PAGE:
In his next chapter, Peter Hitchens writes about the Christian education he received, and the reasons it didn’t “take.” The main reason is that the Christianity, what there was of it, was on autopilot. He learned the same content his fathers had learned, including the missionary journeys of Paul, but what was taught to him about Christ and the gospel was largely through the force of inertia. Those classes were there, but they did not inform everything else. At the same time, something equally mindless, but much more potent, was going on.
“The Christian conservatism of my schools did not protect me from the rather Victorian faith in something called ‘science’ that was then very common. Perhaps this is because Christianity was not implied in every action and statement of my teachers, whereas materialistic, naturalist faith was” (p. 46).
And Peter, in retrospect, wonderfully puts his finger on the inanity of this kind of faith in materialistic science — the utter inability to keep straight the difference between description and explanation. Whenever a bright student asks why, his professors solemnly explain to him how. And, at least for a little while, everybody seems
satisfied. Christopher was taught the same faith that Peter was and, far from being a contrarian, he is still singing the same songs he learned as a choir boy. But eventually, sometimes decades later, among all the former students, the thoughtful ones realize that this makes no sense whatever.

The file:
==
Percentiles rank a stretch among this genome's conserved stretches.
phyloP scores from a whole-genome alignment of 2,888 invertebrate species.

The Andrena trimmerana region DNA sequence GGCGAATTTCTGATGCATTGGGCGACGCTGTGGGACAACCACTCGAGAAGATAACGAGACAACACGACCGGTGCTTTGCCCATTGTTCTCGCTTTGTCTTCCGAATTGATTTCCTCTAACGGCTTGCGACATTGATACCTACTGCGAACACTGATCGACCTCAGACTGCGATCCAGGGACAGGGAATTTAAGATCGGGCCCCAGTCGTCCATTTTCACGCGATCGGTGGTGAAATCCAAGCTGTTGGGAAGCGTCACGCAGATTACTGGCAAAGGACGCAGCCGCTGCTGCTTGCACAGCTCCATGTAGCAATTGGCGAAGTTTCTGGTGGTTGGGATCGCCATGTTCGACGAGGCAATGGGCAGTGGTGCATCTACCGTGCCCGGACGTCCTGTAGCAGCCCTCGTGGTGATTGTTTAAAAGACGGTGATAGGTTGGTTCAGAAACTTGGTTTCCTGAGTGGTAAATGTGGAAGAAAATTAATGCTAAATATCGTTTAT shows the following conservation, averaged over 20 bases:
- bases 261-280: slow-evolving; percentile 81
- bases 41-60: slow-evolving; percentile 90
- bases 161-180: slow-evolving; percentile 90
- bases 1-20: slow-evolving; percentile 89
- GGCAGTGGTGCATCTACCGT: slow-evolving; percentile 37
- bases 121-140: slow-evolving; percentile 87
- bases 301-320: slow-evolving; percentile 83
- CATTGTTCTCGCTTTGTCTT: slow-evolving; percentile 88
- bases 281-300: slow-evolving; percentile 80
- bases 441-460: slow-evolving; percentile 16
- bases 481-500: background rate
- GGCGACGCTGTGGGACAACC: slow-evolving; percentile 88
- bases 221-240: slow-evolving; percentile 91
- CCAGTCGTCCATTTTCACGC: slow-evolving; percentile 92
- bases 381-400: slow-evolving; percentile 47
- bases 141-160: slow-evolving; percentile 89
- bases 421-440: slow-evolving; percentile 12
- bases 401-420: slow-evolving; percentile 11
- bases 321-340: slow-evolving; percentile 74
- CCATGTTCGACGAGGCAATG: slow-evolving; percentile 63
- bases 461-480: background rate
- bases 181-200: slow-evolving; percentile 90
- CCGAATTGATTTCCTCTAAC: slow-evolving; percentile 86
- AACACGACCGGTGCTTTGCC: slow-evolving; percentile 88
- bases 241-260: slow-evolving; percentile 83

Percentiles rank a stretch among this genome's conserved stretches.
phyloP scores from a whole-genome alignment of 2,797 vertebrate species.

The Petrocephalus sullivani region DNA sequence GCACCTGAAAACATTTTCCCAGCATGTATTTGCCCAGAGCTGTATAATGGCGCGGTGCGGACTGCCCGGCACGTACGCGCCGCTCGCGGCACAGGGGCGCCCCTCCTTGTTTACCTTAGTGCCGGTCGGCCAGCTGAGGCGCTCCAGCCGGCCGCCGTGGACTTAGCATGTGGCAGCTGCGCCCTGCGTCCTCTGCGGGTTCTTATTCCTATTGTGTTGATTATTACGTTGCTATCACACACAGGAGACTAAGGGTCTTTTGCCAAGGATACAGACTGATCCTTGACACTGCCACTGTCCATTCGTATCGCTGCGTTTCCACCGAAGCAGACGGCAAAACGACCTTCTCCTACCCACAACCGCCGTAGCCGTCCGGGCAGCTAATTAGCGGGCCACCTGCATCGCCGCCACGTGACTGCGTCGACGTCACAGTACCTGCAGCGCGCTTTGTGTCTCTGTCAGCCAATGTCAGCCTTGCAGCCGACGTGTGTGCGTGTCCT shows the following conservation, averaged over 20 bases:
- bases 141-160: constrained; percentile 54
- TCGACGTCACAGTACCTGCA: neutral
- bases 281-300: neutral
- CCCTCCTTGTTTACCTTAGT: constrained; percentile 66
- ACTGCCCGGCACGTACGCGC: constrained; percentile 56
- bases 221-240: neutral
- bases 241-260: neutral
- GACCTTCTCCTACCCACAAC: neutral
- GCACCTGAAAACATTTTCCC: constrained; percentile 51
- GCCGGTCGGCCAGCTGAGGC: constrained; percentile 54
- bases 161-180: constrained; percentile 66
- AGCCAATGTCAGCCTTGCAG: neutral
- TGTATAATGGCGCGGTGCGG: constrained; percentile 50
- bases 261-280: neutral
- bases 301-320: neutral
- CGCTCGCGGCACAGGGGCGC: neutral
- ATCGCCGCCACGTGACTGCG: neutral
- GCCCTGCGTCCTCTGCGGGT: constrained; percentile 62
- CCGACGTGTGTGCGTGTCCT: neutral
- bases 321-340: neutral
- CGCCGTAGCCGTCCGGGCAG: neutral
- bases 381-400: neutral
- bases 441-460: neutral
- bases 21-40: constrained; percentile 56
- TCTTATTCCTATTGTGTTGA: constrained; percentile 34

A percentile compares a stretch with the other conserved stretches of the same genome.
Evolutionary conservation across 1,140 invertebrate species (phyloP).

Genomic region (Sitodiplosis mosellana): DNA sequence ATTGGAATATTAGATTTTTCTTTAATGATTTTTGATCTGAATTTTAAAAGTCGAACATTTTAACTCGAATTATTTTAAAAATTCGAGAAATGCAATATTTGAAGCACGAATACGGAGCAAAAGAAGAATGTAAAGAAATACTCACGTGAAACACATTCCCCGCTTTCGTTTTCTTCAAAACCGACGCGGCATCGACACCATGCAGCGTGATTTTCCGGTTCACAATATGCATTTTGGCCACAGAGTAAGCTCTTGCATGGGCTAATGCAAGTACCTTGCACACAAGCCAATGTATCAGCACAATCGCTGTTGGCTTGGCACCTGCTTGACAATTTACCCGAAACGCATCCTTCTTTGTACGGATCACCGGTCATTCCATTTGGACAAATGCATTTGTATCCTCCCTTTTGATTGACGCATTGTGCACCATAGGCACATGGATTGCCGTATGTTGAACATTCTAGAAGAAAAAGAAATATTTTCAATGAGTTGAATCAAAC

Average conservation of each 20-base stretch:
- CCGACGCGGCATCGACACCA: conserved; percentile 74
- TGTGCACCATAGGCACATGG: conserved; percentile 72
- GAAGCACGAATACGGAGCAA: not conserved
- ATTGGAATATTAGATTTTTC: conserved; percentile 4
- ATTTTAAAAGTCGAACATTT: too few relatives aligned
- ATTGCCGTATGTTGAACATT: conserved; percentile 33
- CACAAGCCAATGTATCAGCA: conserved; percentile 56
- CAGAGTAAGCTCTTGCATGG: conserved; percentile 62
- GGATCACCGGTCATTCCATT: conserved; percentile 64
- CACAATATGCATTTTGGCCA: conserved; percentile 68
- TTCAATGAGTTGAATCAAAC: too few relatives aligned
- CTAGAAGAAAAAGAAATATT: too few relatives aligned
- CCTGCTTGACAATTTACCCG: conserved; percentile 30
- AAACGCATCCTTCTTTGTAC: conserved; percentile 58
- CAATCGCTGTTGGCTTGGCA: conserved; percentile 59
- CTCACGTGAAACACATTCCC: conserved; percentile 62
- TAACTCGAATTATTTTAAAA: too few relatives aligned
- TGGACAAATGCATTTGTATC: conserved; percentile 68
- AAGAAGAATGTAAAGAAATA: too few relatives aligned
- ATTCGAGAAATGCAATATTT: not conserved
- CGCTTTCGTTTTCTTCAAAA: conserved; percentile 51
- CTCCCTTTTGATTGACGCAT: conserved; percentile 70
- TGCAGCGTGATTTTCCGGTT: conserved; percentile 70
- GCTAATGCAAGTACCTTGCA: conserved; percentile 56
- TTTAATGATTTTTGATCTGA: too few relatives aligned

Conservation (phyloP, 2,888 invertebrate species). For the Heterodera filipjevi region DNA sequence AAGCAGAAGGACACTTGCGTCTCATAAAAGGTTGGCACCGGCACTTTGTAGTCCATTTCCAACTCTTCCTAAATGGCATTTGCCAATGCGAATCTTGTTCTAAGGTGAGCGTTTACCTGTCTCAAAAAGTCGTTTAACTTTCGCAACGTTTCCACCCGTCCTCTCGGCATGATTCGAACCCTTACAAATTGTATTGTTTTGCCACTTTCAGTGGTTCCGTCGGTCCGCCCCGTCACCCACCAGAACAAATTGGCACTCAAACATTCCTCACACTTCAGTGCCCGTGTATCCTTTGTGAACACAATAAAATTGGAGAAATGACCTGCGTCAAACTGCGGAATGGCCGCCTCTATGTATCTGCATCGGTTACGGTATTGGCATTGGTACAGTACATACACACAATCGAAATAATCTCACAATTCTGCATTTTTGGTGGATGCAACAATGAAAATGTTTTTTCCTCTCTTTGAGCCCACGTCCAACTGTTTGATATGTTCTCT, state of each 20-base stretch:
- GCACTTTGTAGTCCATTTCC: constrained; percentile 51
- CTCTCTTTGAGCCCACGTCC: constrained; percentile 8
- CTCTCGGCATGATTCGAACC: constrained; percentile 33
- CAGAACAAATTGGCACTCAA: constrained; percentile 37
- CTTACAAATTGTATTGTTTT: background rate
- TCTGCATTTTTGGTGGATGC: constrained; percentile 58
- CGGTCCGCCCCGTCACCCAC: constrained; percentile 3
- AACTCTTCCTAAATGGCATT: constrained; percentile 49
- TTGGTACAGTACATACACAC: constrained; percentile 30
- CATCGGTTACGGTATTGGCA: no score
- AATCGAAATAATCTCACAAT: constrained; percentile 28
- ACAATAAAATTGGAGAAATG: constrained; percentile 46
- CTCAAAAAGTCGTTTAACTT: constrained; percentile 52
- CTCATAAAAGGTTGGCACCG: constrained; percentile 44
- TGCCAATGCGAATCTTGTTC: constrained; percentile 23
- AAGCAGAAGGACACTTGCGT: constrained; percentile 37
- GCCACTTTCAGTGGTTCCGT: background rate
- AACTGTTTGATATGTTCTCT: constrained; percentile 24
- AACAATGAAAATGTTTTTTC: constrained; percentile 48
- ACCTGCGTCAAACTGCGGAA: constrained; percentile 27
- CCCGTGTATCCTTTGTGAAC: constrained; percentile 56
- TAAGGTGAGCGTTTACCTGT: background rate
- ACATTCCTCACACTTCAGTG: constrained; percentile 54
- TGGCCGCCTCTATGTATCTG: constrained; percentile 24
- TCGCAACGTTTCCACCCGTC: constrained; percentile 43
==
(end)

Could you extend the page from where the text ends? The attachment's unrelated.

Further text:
“Because we could observe gravity in action, we somehow knew what it was . . . Why and how were silently but inextricably confused. The use of the majestic word ‘laws’ curiously turned the mind away from speculation about whose laws they might conceivably be or why they might have been made” (p. 47).
Ask why a rock falls when dropped, and all you will get is a detailed explanation of how fast it accelerates when dropped. The jargon is arcane (9.8 m/s2), and it helps if the wizard doing the explaining has a pointy hat with stars and crescent moons on it. Peter was never given the benefit of an argument that showed how this was all necessary. No, indoctrination doesn’t work that way.
“I was simply given the impression by adults that these things were the case, and that this was all settled forever” (p. 48).
But nonsense is nonsense, and nonsense will out.